Remember that federal wage law creates a floor of protections, and not a ceiling.  States may still prohibit “pay averaging” in certain circumstances (e.g., when an employee is paid only on a piece rate basis and receives no additional pay for “non-productive” hours), so employers must be mindful of both state and federal law when they assess their pay practices.

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Photo of Allan Bloom Allan Bloom

Allan Bloom is the co-chair of Proskauer’s Labor & Employment Law Department and a nationally recognized litigator and advisor who represents employers, business owners, and management in a broad range of employment and labor law matters. As a litigator, Allan has successfully defended…

Allan Bloom is the co-chair of Proskauer’s Labor & Employment Law Department and a nationally recognized litigator and advisor who represents employers, business owners, and management in a broad range of employment and labor law matters. As a litigator, Allan has successfully defended many of the world’s leading companies against claims for unpaid wages, employment discrimination, breach of contract and wrongful discharge, both at the trial and appellate court levels as well as in arbitration, before government agencies, and in private negotiations. He has secured complete defense verdicts for clients in front of juries, as well as injunctions to protect clients’ confidential information and assets.

As the leader of Proskauer’s Wage and Hour Practice Group, Allan has been a strategic partner to a number of Fortune 500 companies to help them avoid, minimize and manage exposure to wage and hour-related risk. Allan’s views on wage and hour issues have been featured in The New York Times, Reuters, Bloomberg and Fortune, among other leading publications. His class-action defense work for clients has saved billions of dollars in potential damages.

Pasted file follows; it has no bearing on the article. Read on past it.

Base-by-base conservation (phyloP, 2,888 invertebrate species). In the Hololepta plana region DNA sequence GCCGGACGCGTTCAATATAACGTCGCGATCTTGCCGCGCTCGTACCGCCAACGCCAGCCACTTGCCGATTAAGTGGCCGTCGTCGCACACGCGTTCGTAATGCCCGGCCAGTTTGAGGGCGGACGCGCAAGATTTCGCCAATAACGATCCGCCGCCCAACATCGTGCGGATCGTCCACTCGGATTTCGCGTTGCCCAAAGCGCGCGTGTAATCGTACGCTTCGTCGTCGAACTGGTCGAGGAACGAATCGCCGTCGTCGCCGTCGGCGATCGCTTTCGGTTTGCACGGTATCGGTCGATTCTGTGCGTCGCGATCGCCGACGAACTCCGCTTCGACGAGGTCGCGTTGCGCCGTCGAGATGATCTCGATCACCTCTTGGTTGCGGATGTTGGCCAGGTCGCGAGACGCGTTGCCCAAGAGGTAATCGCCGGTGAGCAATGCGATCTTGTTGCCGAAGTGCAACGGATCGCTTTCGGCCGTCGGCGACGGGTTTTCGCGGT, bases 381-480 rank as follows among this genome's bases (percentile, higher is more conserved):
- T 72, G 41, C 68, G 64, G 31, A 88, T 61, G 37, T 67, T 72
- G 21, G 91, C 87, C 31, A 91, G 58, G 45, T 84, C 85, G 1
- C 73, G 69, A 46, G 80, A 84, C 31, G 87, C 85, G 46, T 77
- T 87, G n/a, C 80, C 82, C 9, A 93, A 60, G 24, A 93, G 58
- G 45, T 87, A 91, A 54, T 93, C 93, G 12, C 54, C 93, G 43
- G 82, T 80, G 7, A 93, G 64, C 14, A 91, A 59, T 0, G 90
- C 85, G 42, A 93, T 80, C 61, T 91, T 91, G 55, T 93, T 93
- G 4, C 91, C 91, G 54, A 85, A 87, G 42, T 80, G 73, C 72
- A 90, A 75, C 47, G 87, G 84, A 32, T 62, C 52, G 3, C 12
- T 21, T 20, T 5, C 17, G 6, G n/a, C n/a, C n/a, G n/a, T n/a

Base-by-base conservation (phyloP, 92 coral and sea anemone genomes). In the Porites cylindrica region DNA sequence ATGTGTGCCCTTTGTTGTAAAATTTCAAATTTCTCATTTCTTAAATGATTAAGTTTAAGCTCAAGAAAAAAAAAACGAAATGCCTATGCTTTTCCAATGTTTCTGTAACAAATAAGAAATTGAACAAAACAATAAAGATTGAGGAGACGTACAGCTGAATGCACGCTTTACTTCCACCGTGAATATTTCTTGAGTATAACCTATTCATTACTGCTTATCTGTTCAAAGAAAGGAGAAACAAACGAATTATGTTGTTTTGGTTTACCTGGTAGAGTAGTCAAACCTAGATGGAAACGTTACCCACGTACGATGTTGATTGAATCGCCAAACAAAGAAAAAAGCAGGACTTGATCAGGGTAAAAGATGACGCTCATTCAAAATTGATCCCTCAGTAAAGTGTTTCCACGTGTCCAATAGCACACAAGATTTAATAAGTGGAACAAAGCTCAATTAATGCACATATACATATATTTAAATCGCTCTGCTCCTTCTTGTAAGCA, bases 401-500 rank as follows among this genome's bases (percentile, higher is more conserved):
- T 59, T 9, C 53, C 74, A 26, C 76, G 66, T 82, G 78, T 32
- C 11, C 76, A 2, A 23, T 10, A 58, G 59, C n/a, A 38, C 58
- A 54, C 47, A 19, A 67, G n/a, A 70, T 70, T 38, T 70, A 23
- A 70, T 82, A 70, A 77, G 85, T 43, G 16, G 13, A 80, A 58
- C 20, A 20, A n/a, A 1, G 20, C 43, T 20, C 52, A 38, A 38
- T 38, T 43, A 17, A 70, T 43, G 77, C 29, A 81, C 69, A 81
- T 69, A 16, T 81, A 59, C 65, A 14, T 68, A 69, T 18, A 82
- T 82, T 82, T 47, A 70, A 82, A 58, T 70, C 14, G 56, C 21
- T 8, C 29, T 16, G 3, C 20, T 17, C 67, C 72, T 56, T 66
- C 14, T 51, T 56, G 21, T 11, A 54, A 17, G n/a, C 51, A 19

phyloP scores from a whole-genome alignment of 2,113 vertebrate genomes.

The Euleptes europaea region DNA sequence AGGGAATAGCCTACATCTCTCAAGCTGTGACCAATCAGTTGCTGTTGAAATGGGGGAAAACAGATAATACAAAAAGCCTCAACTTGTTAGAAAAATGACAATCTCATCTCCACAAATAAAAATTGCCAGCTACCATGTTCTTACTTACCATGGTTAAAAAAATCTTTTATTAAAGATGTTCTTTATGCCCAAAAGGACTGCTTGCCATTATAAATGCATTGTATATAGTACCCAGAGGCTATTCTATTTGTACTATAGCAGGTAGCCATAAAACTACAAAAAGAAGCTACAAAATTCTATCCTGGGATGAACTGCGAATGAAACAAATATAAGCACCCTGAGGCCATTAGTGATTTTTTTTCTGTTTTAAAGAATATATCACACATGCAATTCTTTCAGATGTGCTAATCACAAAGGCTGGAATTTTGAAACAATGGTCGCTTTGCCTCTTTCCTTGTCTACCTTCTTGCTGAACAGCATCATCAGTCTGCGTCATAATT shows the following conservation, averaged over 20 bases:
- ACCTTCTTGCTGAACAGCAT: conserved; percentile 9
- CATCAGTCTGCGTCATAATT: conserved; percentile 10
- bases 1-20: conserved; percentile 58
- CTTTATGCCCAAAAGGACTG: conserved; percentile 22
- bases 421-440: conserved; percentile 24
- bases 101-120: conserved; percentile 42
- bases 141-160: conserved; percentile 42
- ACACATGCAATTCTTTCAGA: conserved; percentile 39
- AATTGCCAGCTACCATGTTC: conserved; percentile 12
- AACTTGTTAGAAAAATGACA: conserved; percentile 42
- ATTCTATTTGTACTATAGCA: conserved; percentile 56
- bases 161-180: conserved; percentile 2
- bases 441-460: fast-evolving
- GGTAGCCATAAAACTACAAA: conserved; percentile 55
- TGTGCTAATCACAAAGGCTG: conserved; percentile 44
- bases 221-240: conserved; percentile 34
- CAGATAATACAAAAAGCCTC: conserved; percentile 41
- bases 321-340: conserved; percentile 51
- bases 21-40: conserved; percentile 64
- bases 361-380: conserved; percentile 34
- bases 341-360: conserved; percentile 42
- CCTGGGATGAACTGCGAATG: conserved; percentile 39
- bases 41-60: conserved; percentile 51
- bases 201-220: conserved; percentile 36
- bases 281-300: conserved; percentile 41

Allan is regularly called on to advise operating companies, management companies, fund sponsors, boards of directors and senior leadership on highly sensitive matters including executive and key person transitions, internal investigations and strategic workforce planning. He has particular expertise in the financial services industry, where he has litigated, arbitrated, and mediated disputes for more than 20 years.

A prolific author and speaker, Allan was the Editor of the New York State Bar Association’s Labor and Employment Law Journal from 2012 to 2017. He has served as an author, editor and contributor to a number of leading treatises in the field of employment law, including ADR in Employment Law (ABA/Bloomberg BNA), Employment Discrimination Law (ABA/Bloomberg BNA), Cutting Edge Advances in Resolving Workplace Disputes (Cornell University/CPR), The Employment Law Review (Law Business Research, U.S. Chapter Author), and The Complete Compliance and Ethics Manual (SCCE).

Allan has served as longtime pro bono counsel to Lincoln Center for the Performing Arts and The Public Theater, among other nonprofit organizations.  He is a past Vice Chair of Repair the World, a nonprofit organization that mobilizes volunteers and their communities to take action to pursue a just world, and a past recipient of the Lawyers Alliance Cornerstone Award for extraordinary contributions through pro bono legal services.

Allan is a Fellow of the College of Labor and Employment Lawyers and has been recognized as a leading practitioner by Chambers since 2011.